Osman, R.W. & Whitlatch, R.B. 1999. Ecological interactions of invading ascidians within epifaunal communities of Southern New England. In Abstracts: First National Conference on Marine Bioinvasions, January 24 -27, 1999. Massachusetts Institute of Technology, Cambridge, MA

    Parker, L. E., S. Culloty, R. M. O'Riordan, B. Kelleher, S. Steele, and G. Van der Velde. 1999. Preliminary study on the gonad development of the exotic ascidian Styela clava in Cork Harbour, Ireland. Journal of Marine Biol Ass. U.K. 79:1141-1142.

    Parry, G. D., and B. F. Cohen. 2001Exotic species established in Western Port, including an assessment of the status of the exotic species Corbula gibba, Alexandrium spp, Gymnodinium spp and Undaria pinnatifida. Marine and Freshwater Resources Institute: Report No. 45.

    Pederson, J., R. Bullock, J. Carlton, J. Dijkstra, N. Dobroski, P. Dyrynda, R. Fisher, L. Harris, N. Hobbs, G. Lambert, E. Wasem, A. Mathieson, M. Miglietta, J. Smith, J. Smith, and M. Tyrrell. 2003. Rapid assessment survey of non-native and native marine species of floating dock communities. MARINE INVADERS IN THE NORTHEAST: Massachusetts Institute of Technology Sea Grant College Program, Cambridge, Massachusetts.

    The Ocean Biogeographic Information System (OBIS) Dataset Extent Map, Distribution of Styela clava

    Wasson, K., C. J. Zabin, L. Bedinger, M. C. Diaz, and J. S. Pearse. 2001. Biological invasions of estuaries without international shipping: the importance of intraregional transport. Biological Conservation 102 (2001) 143-153.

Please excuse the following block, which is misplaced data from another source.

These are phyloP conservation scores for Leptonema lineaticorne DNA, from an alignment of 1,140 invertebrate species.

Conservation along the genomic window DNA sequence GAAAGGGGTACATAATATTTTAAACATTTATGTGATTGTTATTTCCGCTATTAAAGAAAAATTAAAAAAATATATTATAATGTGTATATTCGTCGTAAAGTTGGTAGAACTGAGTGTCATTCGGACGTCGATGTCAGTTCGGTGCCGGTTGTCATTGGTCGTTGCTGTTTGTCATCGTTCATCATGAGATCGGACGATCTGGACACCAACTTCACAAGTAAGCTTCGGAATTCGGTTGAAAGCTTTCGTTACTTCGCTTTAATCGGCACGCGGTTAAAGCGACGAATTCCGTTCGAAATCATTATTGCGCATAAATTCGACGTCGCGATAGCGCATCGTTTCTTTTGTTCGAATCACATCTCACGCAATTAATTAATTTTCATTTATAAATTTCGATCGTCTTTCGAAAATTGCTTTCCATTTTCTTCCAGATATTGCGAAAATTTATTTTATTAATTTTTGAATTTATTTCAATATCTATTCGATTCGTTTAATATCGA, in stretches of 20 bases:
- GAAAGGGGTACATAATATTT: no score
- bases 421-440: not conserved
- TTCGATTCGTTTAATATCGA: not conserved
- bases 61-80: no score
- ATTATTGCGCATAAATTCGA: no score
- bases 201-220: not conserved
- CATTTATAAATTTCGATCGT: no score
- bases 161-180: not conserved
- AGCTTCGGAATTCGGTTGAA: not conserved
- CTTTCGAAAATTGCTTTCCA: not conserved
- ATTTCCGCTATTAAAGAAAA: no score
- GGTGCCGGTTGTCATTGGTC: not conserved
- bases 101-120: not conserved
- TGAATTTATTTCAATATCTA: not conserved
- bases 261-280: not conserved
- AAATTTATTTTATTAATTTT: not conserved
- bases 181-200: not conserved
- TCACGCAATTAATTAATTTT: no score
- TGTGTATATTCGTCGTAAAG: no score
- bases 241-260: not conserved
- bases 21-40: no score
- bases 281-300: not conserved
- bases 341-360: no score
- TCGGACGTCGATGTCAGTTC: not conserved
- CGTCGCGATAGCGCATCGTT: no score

Whitlatch, R., R. Osman, A. Frese, R. Malatesta, P. Mitchell, and L. Sedgewick. 1995. The ecology of two introduced marine ascidians and their effects on epifaunal organisms in Long Island Sound. Pages 29-48 in Proceedings of the Northeast Conference on Non-Indiginous Aquatic Nuisance Species. Connecticut Sea Grant Publication Number CT-SG-95-04.

    Whitlatch, R.B. and Osman, R.W. 1999. Geographical distributions and organism-habitat associations of shallow-water introduced marine fauna in New England. In Abstracts: First National Conference on Marine Bioinvasions, January 24 -27, 1999. Massachusetts Institute of Technology, Cambridge, MA


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    Biosecurity New Zealand MAF, 2008. Assessment of population management options for Styela clava. Ministry of Agriculture and Forestry.

    Clarke CL; Therriault TW, 2007. Biological Synopsis of the Invasive Tunicate Styela clava (Herdman 1881). Canadian Manuscript Report of Fisheries and Aquatic Sciences 2807.

    Darbyson EA; Hanson JM; Locke A; Willison JHM, 2009. Settlement and potential for transport of clubbed tunicate (Styela clava) on boat hulls. Aquatic Invasions [Proceedings of the 2nd International Invasive Sea Squirt Conference, Prince Edward Island, Canada, 2-4 October 2007.], 4(1):95-103.